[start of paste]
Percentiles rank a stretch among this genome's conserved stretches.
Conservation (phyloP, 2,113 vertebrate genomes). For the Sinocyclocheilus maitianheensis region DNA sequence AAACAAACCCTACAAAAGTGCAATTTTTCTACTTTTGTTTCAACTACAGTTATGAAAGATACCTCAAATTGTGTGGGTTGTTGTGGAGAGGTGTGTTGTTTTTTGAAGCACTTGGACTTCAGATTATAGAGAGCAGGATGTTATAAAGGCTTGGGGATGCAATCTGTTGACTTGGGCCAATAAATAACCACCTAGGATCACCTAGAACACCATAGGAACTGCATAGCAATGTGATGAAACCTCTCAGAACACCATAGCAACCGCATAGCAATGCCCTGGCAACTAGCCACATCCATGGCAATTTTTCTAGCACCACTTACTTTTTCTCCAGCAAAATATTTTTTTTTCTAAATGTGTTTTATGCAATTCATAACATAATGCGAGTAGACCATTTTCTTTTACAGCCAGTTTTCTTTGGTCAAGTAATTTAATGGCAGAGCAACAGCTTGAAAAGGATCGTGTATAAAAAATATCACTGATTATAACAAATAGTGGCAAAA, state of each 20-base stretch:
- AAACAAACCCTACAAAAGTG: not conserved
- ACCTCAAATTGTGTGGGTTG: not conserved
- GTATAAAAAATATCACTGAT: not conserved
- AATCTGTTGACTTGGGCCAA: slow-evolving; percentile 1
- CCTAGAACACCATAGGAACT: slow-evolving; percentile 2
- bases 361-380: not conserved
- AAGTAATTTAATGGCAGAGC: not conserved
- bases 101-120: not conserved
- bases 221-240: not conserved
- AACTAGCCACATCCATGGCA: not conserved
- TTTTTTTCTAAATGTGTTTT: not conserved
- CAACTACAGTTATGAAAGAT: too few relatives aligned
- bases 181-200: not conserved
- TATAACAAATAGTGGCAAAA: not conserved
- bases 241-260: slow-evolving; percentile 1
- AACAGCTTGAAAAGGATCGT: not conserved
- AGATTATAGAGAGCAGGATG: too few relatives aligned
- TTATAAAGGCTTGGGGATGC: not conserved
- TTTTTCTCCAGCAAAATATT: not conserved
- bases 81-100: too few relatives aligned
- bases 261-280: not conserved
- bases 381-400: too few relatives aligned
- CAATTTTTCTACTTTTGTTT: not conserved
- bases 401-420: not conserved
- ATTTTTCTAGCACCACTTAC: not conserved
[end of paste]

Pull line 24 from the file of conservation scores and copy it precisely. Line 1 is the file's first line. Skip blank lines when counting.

- bases 381-400: too few relatives aligned